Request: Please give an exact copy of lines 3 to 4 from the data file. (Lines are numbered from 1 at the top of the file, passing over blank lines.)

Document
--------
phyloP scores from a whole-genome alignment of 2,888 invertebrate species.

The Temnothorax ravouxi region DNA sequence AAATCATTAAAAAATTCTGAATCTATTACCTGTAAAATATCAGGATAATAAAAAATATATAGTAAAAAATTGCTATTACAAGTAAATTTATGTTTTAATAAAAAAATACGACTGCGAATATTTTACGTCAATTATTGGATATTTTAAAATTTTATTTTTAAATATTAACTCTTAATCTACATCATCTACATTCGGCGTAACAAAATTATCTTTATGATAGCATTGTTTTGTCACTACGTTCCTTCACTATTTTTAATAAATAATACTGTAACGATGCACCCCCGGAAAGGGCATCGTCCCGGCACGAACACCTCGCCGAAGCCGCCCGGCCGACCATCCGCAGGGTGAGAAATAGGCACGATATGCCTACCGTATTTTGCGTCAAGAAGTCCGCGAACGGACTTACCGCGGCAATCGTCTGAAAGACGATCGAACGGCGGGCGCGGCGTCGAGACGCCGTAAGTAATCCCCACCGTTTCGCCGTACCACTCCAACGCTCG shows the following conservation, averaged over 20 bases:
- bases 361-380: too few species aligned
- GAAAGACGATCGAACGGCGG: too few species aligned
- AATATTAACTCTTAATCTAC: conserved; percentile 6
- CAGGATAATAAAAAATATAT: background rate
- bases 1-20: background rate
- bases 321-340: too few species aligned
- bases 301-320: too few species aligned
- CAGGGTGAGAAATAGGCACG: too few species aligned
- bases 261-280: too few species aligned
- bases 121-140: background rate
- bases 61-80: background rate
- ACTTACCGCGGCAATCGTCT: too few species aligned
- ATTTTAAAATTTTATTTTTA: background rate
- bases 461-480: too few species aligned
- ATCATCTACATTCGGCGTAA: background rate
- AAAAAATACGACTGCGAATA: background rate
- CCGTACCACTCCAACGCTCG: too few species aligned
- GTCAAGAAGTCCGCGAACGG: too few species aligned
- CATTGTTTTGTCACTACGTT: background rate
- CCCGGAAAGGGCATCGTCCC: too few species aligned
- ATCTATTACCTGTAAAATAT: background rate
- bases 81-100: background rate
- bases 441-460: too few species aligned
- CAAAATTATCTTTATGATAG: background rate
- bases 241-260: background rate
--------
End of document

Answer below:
- bases 361-380: too few species aligned
- GAAAGACGATCGAACGGCGG: too few species aligned